“When you realise this document marked the fall from grace of one the world’s most influential political writers, it’s quite a feeling.
“The Prince is a seminal work, with a lasting influence on political thought and culture. The term ‘Machiavellian’ and the naming of the Devil as ‘Old Nick’ all derive from this single work, but the circumstances of its composition have often been overlooked.”
When the Medici family returned to power in Florence in 1512, Machiavelli was removed from his post in the city’s chancery because of his association with the head of a rival faction.
His name was then linked with a conspiracy to overthrow the Medici. They issued the proclamation found by Prof Milner for his arrest.
Pattern resulting from a lightning strike to a sidewalk
Scientists have used nanotechnology to create “selectively wet” materials that can be used to write long-lasting messages with water.
The concept, called “hydroglyphics,” was exhibited by scientists at Harvard who recently teamed up with a group of Merrimack, N.H., high school students and faculty to make an educational demo.
The demo, appropriately entitled “Hydroglyphics,” helps people visualize the difference between water repelling and wetting surfaces. The main principle behind hydroglyphics (a combination of the words “hydro” and “hieroglyphics”) is that by changing the properties of a surface, you can make your own special prints using water. All you need is some foam stickers, a modified Tesla coil and a Petri dish.
Each audience member takes a Petri dish and chooses a favorite sticker, tacking it onto the bottom of the dish. The demo performer then puts each dish under the Tesla coil, and zaps them. A purple spark appears accompanied by a loud noise. Once the sticker is removed, water is added to the dish. The water fills up everywhere except on the area where the sticker had been, creating an “engraving.” The message can last about one month.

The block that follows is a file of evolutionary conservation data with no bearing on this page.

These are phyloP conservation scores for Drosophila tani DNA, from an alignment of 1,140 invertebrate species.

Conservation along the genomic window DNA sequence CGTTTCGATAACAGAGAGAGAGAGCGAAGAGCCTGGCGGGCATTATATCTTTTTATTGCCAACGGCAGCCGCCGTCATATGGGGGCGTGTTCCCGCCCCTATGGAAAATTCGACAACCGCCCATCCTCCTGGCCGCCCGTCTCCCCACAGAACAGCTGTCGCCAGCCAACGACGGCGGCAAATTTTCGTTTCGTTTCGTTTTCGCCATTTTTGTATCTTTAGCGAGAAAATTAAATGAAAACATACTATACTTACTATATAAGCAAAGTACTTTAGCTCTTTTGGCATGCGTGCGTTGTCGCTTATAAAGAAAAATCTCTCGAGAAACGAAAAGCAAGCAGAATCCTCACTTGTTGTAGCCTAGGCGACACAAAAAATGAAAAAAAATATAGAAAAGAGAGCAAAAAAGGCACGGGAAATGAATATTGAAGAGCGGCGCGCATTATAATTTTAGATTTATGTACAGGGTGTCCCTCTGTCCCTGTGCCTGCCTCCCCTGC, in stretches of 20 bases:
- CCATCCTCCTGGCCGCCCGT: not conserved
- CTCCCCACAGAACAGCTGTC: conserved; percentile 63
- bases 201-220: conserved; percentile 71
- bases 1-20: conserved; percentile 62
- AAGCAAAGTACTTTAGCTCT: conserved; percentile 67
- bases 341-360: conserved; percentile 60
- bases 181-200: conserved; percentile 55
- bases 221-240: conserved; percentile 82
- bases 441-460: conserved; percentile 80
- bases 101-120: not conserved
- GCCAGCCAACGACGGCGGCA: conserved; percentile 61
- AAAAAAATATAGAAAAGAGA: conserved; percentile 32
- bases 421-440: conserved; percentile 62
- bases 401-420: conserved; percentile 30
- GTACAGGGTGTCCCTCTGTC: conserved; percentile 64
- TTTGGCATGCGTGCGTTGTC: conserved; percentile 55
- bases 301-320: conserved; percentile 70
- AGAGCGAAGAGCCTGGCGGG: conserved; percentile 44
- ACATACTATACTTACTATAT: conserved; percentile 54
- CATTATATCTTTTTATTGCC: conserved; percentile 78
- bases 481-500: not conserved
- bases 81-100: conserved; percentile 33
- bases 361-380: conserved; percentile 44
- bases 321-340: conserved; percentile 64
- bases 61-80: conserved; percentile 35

These crow kin from Australia and New Guinea are known for constructing elaborate edifices to woo mates. But males of one species, the great bowerbird (Ptilonorhynchus nuchalis), go a step further: They use a trick of architectural perspective to boost their allure, and will stick to their own scheme even if it falls short with the females.
While most bowerbirds embellish their “love nests” with bright, shiny baubles, the great bowerbird’s decor is comparatively bland: an avenue of sticks leading to a pair of courts garnished with mostly gray-to-white objects like pebbles, shells, and bones.
But a lack of color doesn’t mean a lack of style for these birds. Biologists John Endler and Laura Kelley of Australia’s Deakin University have found that male great bowerbirds carefully arrange their courts’ decorations in a specific pattern, with bigger items farther away from the bower avenue (where the female stands), creating the illusion of an evenly textured stage.
This effect—called “forced perspective”—may be visually pleasing to the female, or it may simply make the male, who waves colored objects during his mating dance, easier to see. Whatever the reason, the males who build the most geometric patterns also have the most success in winning mates.
Vintage Confections has the answer with their fun set of eight lollipops containing edible images of the planets.
Art by: Dunno. You know? Lemme know!